The boats spread evenly across the first startline, and David Dimmock's Blue Note quick off the line. Two windward marks were set, a short course for the IRC C and one-design classes, and one further out for the IRC B class.
Royal Southern David Thomas Regatta
Hamble, Hampshire, UK: In 2014, the yacht designer and sailing legend David Thomas is celebrating 25 years as a member of the Royal Southern Yacht Club and, in recognition, the Royal Southern is inviting owners of David Thomas-designed yachts to celebrate this landmark anniversary between 9th and 11th May.
Owners will have the opportunity to get together, partake in some light-hearted class and handicap racing, socialise and enjoy a celebratory dinner. Above all, this is an opportunity to celebrate in the company of this great man, his wife Trudi and his family.
Thousands of David Thomas-designed boats continue to give their owners fun afloat, whether cruising or racing and so the Royal Southern invites you to join them in honouring the man and his work.
The Entry form and full details of berthing (from Friday 9th May) plus an itinerary of the events afloat and ashore will be available shortly from: www.royal-southern.co.uk
"En Solitaire? An Unforgettable Experience!"
Alex Pella, a 42-year old Catalan sailor, has participated in two Imoca seasons (2009-2011), notably taking the start of the last Barcelona World Race. He was also enlisted for the role of consultant in the filming of the box office hit, En Solitaire, which made the big screen this winter. On his return from the last Transat Jacques Vabre aboard a Class40, we asked him about what he refers to as an unforgettable experience.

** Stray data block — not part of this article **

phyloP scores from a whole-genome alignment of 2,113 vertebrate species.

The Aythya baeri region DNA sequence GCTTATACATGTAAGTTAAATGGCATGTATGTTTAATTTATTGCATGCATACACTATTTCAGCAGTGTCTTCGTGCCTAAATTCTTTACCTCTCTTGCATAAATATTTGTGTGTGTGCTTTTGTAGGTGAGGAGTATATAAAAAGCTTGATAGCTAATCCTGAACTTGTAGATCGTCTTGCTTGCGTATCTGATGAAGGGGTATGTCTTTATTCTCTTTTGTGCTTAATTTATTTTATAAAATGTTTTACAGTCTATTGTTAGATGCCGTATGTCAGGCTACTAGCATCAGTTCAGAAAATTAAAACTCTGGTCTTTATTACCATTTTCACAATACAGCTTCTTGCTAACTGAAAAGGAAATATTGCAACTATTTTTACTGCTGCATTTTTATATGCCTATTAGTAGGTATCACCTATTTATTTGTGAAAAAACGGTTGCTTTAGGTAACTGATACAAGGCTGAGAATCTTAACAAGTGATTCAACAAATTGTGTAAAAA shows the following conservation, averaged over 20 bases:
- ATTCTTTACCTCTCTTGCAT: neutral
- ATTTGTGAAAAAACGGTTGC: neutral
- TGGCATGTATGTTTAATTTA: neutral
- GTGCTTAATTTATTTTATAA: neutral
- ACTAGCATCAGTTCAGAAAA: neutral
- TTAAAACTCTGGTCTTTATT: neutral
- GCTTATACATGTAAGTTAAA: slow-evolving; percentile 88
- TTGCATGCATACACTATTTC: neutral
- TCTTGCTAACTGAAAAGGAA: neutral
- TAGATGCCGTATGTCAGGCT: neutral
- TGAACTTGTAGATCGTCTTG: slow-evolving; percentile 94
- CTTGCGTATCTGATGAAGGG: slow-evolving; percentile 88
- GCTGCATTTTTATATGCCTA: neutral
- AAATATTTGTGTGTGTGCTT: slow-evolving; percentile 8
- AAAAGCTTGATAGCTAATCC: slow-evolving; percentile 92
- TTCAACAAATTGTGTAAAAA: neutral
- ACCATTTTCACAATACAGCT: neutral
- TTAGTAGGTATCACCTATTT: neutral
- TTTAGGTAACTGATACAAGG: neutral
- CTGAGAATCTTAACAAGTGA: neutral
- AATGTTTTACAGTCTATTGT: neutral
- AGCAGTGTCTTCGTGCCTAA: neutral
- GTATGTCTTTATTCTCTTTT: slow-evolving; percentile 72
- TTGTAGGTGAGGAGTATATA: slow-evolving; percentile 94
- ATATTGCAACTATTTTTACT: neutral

What was the toughest thing about your role as consultant for François Cluzet?
AP: "It was a 6-month mission including the preparation of the boat, the gear and the team, and above all the filming. Clearly the toughest thing was going out on the water everyday for 2 months, 9 hours a day! There were 18 of us aboard an IMOCA60 that was intended to be sailed shorthanded, only 3 of whom were sailors: Yann Riou, who helped me with the sailing and electronics and Olivier Cusin, who was the boat captain. The tricky element was ensuring safety in the tough conditions. I set a limit of a 3-metre swell and 30 knots of breeze.
It was very complicated to satisfy the needs of the scenario, namely giving the impression of being offshore, whilst we were close to the coast (Groix or the Canaries), finding the right angles for the shoots and taking the sun, waves and wind into account so that everything tied together! Added to that, the filming doesn't correspond with the chronological order of the film…
- Where are you at with your own plans? Is a return to IMOCA possible?
AP: "Yes, I dream of returning to IMOCA for the Barcelona World Race and then the Vendée Globe. In the meantime, I'm trying to get in as much sailing as I can and I had a good Transat Jacques Vabre in the Class 40. Right now, it's complicated in the current economic context. 2014 boasts a fantastic schedule with the novel New York-Barcelona race, the Rhum and then the Barcelona World Race. Coming from Barcelona, it's really a major objective for me, but I know it'll be tough!"
From the IMOCA site: www.imoca.org
Movie info: www.imdb.com/title/tt2165236/
A critical review of the film: www.hollywoodreporter.com
RORC Entries Open
The RORC is pleased to announce that REMUS (RORC's Entry Management and Update System) will be open for entries for the 2014 season from midday Monday 13th January 2014.
2014 is set to be a very busy year's racing with the RORC. The calendar contains a full roster of domestic races alongside our inshore events, the RORC Easter Challenge and IRC National Championship. For the intrepid sailor there will be two 1800nm+ offshore races, including the test of endurance that is the Sevenstar Round Britain and Ireland Race and the inaugural RORC Transatlantic Race.